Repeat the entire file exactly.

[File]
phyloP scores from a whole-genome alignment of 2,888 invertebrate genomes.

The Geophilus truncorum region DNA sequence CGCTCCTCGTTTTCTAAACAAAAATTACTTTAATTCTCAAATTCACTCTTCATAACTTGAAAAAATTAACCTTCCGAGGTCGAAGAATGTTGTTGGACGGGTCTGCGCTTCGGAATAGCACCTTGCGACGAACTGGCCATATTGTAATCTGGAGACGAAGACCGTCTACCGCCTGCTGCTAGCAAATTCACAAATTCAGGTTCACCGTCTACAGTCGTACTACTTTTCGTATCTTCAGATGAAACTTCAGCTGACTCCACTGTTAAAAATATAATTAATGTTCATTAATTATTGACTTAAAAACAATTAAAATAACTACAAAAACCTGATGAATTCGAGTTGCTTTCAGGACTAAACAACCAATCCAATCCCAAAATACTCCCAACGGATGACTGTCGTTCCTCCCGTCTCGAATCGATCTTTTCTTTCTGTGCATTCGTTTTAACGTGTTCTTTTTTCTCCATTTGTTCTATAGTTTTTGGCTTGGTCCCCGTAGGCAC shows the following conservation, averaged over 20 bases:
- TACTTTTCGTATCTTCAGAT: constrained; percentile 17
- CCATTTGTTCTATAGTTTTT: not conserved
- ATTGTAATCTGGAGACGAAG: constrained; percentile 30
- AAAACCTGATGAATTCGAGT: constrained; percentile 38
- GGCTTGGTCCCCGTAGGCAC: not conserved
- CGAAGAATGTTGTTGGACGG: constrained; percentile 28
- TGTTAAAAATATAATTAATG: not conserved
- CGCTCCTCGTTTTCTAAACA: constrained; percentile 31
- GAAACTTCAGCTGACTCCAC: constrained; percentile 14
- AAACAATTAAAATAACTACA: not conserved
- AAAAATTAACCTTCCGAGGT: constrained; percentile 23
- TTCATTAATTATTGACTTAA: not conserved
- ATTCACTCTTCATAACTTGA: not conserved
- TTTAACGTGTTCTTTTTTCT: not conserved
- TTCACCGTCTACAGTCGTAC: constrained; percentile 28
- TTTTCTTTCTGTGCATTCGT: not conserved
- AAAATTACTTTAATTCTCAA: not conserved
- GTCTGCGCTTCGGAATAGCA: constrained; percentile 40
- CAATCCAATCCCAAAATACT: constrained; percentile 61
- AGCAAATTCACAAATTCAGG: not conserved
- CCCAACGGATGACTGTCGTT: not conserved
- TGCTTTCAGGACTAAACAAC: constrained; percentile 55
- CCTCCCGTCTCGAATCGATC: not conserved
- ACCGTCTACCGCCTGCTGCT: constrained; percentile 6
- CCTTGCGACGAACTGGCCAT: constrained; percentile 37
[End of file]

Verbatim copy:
phyloP scores from a whole-genome alignment of 2,888 invertebrate genomes.

The Geophilus truncorum region DNA sequence CGCTCCTCGTTTTCTAAACAAAAATTACTTTAATTCTCAAATTCACTCTTCATAACTTGAAAAAATTAACCTTCCGAGGTCGAAGAATGTTGTTGGACGGGTCTGCGCTTCGGAATAGCACCTTGCGACGAACTGGCCATATTGTAATCTGGAGACGAAGACCGTCTACCGCCTGCTGCTAGCAAATTCACAAATTCAGGTTCACCGTCTACAGTCGTACTACTTTTCGTATCTTCAGATGAAACTTCAGCTGACTCCACTGTTAAAAATATAATTAATGTTCATTAATTATTGACTTAAAAACAATTAAAATAACTACAAAAACCTGATGAATTCGAGTTGCTTTCAGGACTAAACAACCAATCCAATCCCAAAATACTCCCAACGGATGACTGTCGTTCCTCCCGTCTCGAATCGATCTTTTCTTTCTGTGCATTCGTTTTAACGTGTTCTTTTTTCTCCATTTGTTCTATAGTTTTTGGCTTGGTCCCCGTAGGCAC shows the following conservation, averaged over 20 bases:
- TACTTTTCGTATCTTCAGAT: constrained; percentile 17
- CCATTTGTTCTATAGTTTTT: not conserved
- ATTGTAATCTGGAGACGAAG: constrained; percentile 30
- AAAACCTGATGAATTCGAGT: constrained; percentile 38
- GGCTTGGTCCCCGTAGGCAC: not conserved
- CGAAGAATGTTGTTGGACGG: constrained; percentile 28
- TGTTAAAAATATAATTAATG: not conserved
- CGCTCCTCGTTTTCTAAACA: constrained; percentile 31
- GAAACTTCAGCTGACTCCAC: constrained; percentile 14
- AAACAATTAAAATAACTACA: not conserved
- AAAAATTAACCTTCCGAGGT: constrained; percentile 23
- TTCATTAATTATTGACTTAA: not conserved
- ATTCACTCTTCATAACTTGA: not conserved
- TTTAACGTGTTCTTTTTTCT: not conserved
- TTCACCGTCTACAGTCGTAC: constrained; percentile 28
- TTTTCTTTCTGTGCATTCGT: not conserved
- AAAATTACTTTAATTCTCAA: not conserved
- GTCTGCGCTTCGGAATAGCA: constrained; percentile 40
- CAATCCAATCCCAAAATACT: constrained; percentile 61
- AGCAAATTCACAAATTCAGG: not conserved
- CCCAACGGATGACTGTCGTT: not conserved
- TGCTTTCAGGACTAAACAAC: constrained; percentile 55
- CCTCCCGTCTCGAATCGATC: not conserved
- ACCGTCTACCGCCTGCTGCT: constrained; percentile 6
- CCTTGCGACGAACTGGCCAT: constrained; percentile 37